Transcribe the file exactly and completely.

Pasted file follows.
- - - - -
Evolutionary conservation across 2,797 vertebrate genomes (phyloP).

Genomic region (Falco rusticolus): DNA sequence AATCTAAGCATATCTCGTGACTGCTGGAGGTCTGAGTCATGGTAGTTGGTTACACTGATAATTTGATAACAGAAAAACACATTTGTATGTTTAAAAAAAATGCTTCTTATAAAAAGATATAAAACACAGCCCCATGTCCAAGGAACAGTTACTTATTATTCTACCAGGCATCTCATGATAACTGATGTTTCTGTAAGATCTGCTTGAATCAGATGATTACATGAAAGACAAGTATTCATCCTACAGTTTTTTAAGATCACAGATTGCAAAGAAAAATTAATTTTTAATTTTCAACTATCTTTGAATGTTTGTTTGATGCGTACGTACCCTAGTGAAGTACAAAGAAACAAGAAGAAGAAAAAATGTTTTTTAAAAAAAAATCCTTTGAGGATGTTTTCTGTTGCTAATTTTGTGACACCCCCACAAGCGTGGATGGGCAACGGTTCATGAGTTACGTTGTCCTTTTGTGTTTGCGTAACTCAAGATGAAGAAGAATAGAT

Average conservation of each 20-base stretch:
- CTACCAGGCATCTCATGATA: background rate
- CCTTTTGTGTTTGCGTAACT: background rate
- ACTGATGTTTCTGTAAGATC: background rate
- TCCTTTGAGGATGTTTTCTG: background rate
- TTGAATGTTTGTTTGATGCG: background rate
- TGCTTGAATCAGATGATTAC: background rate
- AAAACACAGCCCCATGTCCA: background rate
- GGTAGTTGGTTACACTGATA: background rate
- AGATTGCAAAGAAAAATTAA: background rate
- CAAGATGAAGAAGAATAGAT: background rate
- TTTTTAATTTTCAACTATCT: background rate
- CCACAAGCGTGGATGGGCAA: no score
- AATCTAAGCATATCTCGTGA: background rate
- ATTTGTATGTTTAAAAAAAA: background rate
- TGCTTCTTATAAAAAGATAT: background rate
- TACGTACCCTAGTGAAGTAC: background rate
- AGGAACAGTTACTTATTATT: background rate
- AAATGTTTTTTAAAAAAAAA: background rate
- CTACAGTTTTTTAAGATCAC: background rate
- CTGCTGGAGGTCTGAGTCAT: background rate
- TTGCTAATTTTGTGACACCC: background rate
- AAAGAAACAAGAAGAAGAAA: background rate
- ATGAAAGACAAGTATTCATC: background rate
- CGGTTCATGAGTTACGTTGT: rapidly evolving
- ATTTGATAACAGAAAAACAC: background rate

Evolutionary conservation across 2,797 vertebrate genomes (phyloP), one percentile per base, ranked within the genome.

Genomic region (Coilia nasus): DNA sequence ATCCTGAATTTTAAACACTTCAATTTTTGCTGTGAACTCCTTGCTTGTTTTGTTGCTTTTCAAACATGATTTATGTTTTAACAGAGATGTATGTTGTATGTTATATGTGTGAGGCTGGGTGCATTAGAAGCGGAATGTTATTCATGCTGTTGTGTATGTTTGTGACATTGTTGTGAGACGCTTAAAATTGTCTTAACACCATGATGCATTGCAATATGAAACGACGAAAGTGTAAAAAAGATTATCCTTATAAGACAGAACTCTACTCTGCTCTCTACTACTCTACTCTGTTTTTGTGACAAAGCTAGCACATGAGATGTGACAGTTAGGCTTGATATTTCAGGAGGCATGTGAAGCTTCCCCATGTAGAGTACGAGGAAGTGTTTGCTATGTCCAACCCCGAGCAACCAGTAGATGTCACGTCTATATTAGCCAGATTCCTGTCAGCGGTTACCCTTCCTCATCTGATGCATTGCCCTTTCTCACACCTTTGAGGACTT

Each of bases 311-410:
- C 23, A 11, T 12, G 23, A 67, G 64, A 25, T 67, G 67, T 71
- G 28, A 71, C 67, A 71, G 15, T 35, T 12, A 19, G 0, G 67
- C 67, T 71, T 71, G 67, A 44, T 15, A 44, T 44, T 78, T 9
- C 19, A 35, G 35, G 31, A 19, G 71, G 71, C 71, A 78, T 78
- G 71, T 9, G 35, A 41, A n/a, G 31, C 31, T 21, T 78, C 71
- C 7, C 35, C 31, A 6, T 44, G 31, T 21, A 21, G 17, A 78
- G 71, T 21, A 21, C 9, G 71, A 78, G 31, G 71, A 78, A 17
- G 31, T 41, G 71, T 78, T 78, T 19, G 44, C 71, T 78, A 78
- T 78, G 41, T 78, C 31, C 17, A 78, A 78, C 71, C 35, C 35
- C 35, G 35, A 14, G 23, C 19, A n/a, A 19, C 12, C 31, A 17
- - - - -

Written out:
Evolutionary conservation across 2,797 vertebrate genomes (phyloP).

Genomic region (Falco rusticolus): DNA sequence AATCTAAGCATATCTCGTGACTGCTGGAGGTCTGAGTCATGGTAGTTGGTTACACTGATAATTTGATAACAGAAAAACACATTTGTATGTTTAAAAAAAATGCTTCTTATAAAAAGATATAAAACACAGCCCCATGTCCAAGGAACAGTTACTTATTATTCTACCAGGCATCTCATGATAACTGATGTTTCTGTAAGATCTGCTTGAATCAGATGATTACATGAAAGACAAGTATTCATCCTACAGTTTTTTAAGATCACAGATTGCAAAGAAAAATTAATTTTTAATTTTCAACTATCTTTGAATGTTTGTTTGATGCGTACGTACCCTAGTGAAGTACAAAGAAACAAGAAGAAGAAAAAATGTTTTTTAAAAAAAAATCCTTTGAGGATGTTTTCTGTTGCTAATTTTGTGACACCCCCACAAGCGTGGATGGGCAACGGTTCATGAGTTACGTTGTCCTTTTGTGTTTGCGTAACTCAAGATGAAGAAGAATAGAT

Average conservation of each 20-base stretch:
- CTACCAGGCATCTCATGATA: background rate
- CCTTTTGTGTTTGCGTAACT: background rate
- ACTGATGTTTCTGTAAGATC: background rate
- TCCTTTGAGGATGTTTTCTG: background rate
- TTGAATGTTTGTTTGATGCG: background rate
- TGCTTGAATCAGATGATTAC: background rate
- AAAACACAGCCCCATGTCCA: background rate
- GGTAGTTGGTTACACTGATA: background rate
- AGATTGCAAAGAAAAATTAA: background rate
- CAAGATGAAGAAGAATAGAT: background rate
- TTTTTAATTTTCAACTATCT: background rate
- CCACAAGCGTGGATGGGCAA: no score
- AATCTAAGCATATCTCGTGA: background rate
- ATTTGTATGTTTAAAAAAAA: background rate
- TGCTTCTTATAAAAAGATAT: background rate
- TACGTACCCTAGTGAAGTAC: background rate
- AGGAACAGTTACTTATTATT: background rate
- AAATGTTTTTTAAAAAAAAA: background rate
- CTACAGTTTTTTAAGATCAC: background rate
- CTGCTGGAGGTCTGAGTCAT: background rate
- TTGCTAATTTTGTGACACCC: background rate
- AAAGAAACAAGAAGAAGAAA: background rate
- ATGAAAGACAAGTATTCATC: background rate
- CGGTTCATGAGTTACGTTGT: rapidly evolving
- ATTTGATAACAGAAAAACAC: background rate

Evolutionary conservation across 2,797 vertebrate genomes (phyloP), one percentile per base, ranked within the genome.

Genomic region (Coilia nasus): DNA sequence ATCCTGAATTTTAAACACTTCAATTTTTGCTGTGAACTCCTTGCTTGTTTTGTTGCTTTTCAAACATGATTTATGTTTTAACAGAGATGTATGTTGTATGTTATATGTGTGAGGCTGGGTGCATTAGAAGCGGAATGTTATTCATGCTGTTGTGTATGTTTGTGACATTGTTGTGAGACGCTTAAAATTGTCTTAACACCATGATGCATTGCAATATGAAACGACGAAAGTGTAAAAAAGATTATCCTTATAAGACAGAACTCTACTCTGCTCTCTACTACTCTACTCTGTTTTTGTGACAAAGCTAGCACATGAGATGTGACAGTTAGGCTTGATATTTCAGGAGGCATGTGAAGCTTCCCCATGTAGAGTACGAGGAAGTGTTTGCTATGTCCAACCCCGAGCAACCAGTAGATGTCACGTCTATATTAGCCAGATTCCTGTCAGCGGTTACCCTTCCTCATCTGATGCATTGCCCTTTCTCACACCTTTGAGGACTT

Each of bases 311-410:
- C 23, A 11, T 12, G 23, A 67, G 64, A 25, T 67, G 67, T 71
- G 28, A 71, C 67, A 71, G 15, T 35, T 12, A 19, G 0, G 67
- C 67, T 71, T 71, G 67, A 44, T 15, A 44, T 44, T 78, T 9
- C 19, A 35, G 35, G 31, A 19, G 71, G 71, C 71, A 78, T 78
- G 71, T 9, G 35, A 41, A n/a, G 31, C 31, T 21, T 78, C 71
- C 7, C 35, C 31, A 6, T 44, G 31, T 21, A 21, G 17, A 78
- G 71, T 21, A 21, C 9, G 71, A 78, G 31, G 71, A 78, A 17
- G 31, T 41, G 71, T 78, T 78, T 19, G 44, C 71, T 78, A 78
- T 78, G 41, T 78, C 31, C 17, A 78, A 78, C 71, C 35, C 35
- C 35, G 35, A 14, G 23, C 19, A n/a, A 19, C 12, C 31, A 17